Every educator loves to see their students excited and engaged in learning. We want them to be able to apply what they learn to real-world situations, too. These kinds of powerful learning experiences happen by design. No matter what or where you teach, you can get students excited about learning, and facilitate student-led learning through the Ciena Solutions Challenge. 

The Ciena Solutions Challenge, a global program by Digital Promise and Ciena, can support you along the way. This design challenge helps you use the material you already plan to teach and the tools you already have in your classroom. In today’s blog post we’ll take a look at this special opportunity for students and teachers, and how to get started!

Get Students Excited About Learning

The Ciena Solutions Challenge is a design challenge open to middle and high school youth and educators around the world. It’s completely free to participate and an excellent way to get your students excited about learning.

How does this design challenge work? The program is anchored by Challenge Based Learning. You might already have experience with this framework for learning while solving real-world challenges. 

Students standing around a table taking notes on a piece of chart paper.
Notre Dame High School students in Ottawa, Canada collaborate on their Ciena Solutions Challenge project. Photo credit: Greg Zapasek, Notre Dame High School, Ottawa, Canada

The Ciena Solutions Challenge

As part of the Ciena Solutions Challenge, students design solutions addressing Sustainable Development Goals. They can choose to focus on the goals that matter to them and their community. All program participants receive professional learning, mentoring, and funding opportunities to sustain and scale students’ work. This funding is up to $2,500 USD and awarded directly to your school or institution.

You can register now and share student projects through March 1, 2023. 

Free and Adaptable Challenge Based Learning Resources

To get started with the design challenge, you’ll certainly want to check out the Ciena Solutions Challenge Facilitator’s Guide. It is available in English, French and Spanish, and provides step-by-step guidance on how to use Challenge Based Learning in the Ciena Solutions Challenge.

The Challenge takes students and educators through three phases: 

  • Engage to explore the big idea and come up with an essential question
  • Investigate to learn more about the topic
  • Act to create a solution

The Resource Library provides activities and resources for each of the three phases of Challenge Based Learning. The Engage activities and resources help you and students explore your chosen topic. The Investigation Methods help students learn more about the topic. And you can use the Action Pathways to help students design an output that will address their chosen topic. When you jump into the Resource Library, you’ll also find the Challenge Builder and Student Challenge Organizer. These are great options to help you and students scaffold your learning activities.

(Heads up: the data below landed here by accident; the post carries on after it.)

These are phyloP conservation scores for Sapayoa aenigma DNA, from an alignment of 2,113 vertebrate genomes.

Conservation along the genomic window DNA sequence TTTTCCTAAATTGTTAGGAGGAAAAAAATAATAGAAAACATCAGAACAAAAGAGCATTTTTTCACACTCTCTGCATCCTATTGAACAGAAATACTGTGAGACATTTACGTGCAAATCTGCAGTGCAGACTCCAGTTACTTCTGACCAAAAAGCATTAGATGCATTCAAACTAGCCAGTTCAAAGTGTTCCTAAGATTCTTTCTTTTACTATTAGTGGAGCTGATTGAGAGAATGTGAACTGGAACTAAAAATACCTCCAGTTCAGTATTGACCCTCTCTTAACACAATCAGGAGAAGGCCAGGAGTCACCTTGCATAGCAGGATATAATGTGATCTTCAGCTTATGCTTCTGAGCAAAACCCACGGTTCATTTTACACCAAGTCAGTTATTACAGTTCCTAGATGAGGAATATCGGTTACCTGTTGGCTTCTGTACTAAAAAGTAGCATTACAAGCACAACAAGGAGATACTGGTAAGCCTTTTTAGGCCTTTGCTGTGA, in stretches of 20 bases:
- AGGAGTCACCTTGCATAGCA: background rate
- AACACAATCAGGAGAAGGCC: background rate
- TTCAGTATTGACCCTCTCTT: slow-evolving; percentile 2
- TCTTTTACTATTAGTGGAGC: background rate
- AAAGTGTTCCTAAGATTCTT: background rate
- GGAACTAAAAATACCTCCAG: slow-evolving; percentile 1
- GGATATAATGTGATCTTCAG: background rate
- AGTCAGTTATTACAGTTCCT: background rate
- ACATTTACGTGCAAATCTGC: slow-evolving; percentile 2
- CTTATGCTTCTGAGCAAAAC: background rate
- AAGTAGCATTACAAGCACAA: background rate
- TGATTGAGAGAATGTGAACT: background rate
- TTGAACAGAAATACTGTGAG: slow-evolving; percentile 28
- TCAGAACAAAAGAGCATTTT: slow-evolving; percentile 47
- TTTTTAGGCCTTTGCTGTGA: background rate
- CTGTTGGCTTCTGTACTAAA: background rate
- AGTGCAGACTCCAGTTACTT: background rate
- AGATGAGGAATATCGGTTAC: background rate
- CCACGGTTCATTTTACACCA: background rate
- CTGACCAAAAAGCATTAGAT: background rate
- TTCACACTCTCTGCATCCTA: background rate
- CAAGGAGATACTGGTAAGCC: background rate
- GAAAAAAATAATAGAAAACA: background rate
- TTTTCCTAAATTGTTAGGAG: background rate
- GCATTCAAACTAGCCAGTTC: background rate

Challenge Based Learning in Action
Students in São Paulo, Brazil design 3D models for a sustainable house prototype. Photo credit: Ivanete Paes Landim, EE Simpliciano Campolim de Almeida and EMEF Dr Humberto de Morais Vasconcelos, São Paulo, Brazil

How Classrooms Around the World Have Embraced the Ciena Solutions Challenge

The Ciena Solutions Challenge can support your goals to get students excited about learning this school year. Want to try out this design challenge? Here are a few ways teachers around the world have embraced the Ciena Solutions Challenge

Jobert Ngwenya is a teacher at Eveline High School in Bulawayo, Zimbabwe. His students chose nutrition security as their big idea. They created their own healthy snack bars as their solution for the challenge. You can read their story, explore their project and view their Challenge Builder to learn more about his students’ activities. 

Student representatives share their snack bar at the Zimbabwe International Trade Fair under the Ministry of Youth Affairs exhibition stand. Photo credit: Jobert Ngwenya, Eveline High School, Bulawayo, Zimbabwe

Gaelyn Jenkins is a librarian at Rudolph Gordon School in Simpsonville, South Carolina. Her students tackled the Sustainable Development Goals and came up with a number of projects. One project’s goal was to reduce trash overflow in rivers and streams. You can check out their project and Challenge Builder to learn more about the students’ activities. 

Students bending down and planting trees
Gayaza High School students in Uganda lead a community tree planting trip with peers in a nearby community primary school. Photo credit: Theode Niyirinda, Gayaza High School, Kampala, Uganda

Theode Niyirinda is a teacher at Gayaza High School in Kampala, Uganda. His students took action on plastic waste in their community with a focus on environmental conservation. You can read his story, explore their projects and Challenge Builder to learn more about his students’ activities. 

Get Students Excited About Challenge Based Learning

Ready to get started? Use this link to register for the Ciena Solutions Challenge. You’ll receive updates, resources, submission tips, and opportunities to connect with subject matter experts at Ciena. 

As soon as you sign up, you’ll also receive a reminder to join the next #CienaChallenge Twitter Chat. I’ll join @DigitalPromise on October 20th at 7 PM ET. Hope to see you there!





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